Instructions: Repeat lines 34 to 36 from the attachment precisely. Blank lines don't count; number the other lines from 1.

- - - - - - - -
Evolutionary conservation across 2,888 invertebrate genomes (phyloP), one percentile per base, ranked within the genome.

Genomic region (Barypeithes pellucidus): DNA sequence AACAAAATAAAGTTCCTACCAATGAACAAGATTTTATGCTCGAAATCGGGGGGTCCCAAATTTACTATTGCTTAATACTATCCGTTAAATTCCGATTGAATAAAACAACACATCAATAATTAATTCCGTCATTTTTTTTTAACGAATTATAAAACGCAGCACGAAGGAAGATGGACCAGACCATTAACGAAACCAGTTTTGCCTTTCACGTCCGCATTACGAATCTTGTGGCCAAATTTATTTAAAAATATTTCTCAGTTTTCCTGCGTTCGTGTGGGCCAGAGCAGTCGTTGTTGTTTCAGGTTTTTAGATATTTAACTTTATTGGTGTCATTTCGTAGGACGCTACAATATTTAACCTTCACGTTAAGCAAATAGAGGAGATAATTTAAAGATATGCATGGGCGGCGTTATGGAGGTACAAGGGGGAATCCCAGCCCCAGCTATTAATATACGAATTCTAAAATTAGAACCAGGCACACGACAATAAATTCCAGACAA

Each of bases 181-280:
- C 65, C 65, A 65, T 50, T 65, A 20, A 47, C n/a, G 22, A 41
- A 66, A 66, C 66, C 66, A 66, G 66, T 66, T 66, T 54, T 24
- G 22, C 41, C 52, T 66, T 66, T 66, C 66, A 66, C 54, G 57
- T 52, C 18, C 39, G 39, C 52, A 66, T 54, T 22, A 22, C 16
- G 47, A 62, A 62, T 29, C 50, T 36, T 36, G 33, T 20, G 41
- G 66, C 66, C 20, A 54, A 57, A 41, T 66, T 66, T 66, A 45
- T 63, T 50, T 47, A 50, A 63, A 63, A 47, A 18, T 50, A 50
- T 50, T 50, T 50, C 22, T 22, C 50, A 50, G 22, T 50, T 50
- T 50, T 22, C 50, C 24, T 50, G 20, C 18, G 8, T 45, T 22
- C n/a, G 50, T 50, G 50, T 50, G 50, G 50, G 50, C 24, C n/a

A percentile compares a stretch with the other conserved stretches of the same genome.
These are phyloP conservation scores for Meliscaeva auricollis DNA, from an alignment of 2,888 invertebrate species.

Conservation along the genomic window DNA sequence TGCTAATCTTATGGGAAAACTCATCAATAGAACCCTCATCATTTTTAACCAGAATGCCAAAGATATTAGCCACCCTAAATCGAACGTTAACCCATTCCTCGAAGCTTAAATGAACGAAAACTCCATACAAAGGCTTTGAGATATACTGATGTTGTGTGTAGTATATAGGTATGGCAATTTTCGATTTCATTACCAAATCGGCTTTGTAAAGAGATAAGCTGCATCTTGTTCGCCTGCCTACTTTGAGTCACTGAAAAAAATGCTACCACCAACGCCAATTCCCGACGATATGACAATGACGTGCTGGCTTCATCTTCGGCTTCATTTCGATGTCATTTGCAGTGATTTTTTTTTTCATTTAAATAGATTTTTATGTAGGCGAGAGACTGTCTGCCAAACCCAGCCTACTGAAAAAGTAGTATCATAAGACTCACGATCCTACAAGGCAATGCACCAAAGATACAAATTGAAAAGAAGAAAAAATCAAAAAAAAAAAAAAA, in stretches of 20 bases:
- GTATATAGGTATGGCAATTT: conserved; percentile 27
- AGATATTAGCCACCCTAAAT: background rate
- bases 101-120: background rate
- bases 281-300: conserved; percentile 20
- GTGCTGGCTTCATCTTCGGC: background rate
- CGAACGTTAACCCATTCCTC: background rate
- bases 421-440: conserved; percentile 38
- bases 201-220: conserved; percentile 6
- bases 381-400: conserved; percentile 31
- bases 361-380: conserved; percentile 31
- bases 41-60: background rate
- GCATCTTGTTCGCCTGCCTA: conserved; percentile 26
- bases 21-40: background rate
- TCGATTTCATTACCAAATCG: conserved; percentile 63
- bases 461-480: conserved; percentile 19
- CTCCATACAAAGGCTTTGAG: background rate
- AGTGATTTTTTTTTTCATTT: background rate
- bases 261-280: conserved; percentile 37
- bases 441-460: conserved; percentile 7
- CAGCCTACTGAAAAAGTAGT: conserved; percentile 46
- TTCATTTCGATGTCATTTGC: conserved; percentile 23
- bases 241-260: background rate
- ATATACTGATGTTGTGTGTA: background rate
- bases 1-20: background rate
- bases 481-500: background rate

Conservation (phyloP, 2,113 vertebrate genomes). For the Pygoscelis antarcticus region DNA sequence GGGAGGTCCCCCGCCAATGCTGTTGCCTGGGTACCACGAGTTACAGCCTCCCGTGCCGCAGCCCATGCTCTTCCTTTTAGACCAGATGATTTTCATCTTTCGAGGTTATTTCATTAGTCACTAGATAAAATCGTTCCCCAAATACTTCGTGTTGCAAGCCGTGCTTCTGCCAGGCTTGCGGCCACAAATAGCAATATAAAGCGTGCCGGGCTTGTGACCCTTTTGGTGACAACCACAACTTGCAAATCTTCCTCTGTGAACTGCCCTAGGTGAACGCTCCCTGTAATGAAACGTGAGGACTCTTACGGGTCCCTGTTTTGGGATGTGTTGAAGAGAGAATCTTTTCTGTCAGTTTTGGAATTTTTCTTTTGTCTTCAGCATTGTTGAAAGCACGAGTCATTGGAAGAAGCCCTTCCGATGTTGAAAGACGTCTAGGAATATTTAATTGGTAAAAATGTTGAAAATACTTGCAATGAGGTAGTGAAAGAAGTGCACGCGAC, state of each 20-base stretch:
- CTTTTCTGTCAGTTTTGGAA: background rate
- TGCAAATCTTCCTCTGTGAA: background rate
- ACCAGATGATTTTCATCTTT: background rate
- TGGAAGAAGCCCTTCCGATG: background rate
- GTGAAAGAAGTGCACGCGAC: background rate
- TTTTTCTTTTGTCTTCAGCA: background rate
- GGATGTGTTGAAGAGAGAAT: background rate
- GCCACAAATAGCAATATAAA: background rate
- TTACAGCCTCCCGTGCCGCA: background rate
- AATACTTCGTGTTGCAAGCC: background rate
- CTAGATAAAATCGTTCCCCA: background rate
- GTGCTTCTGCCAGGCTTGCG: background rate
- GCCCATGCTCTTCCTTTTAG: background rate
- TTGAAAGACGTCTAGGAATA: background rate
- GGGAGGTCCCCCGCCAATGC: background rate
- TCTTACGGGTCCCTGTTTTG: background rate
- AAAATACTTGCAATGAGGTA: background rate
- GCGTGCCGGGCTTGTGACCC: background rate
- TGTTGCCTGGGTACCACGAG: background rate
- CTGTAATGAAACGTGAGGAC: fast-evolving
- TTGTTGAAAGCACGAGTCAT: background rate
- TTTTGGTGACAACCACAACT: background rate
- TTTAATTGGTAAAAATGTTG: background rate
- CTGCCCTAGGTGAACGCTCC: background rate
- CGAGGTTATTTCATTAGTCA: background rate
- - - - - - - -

- bases 261-280: conserved; percentile 37
- bases 441-460: conserved; percentile 7
- CAGCCTACTGAAAAAGTAGT: conserved; percentile 46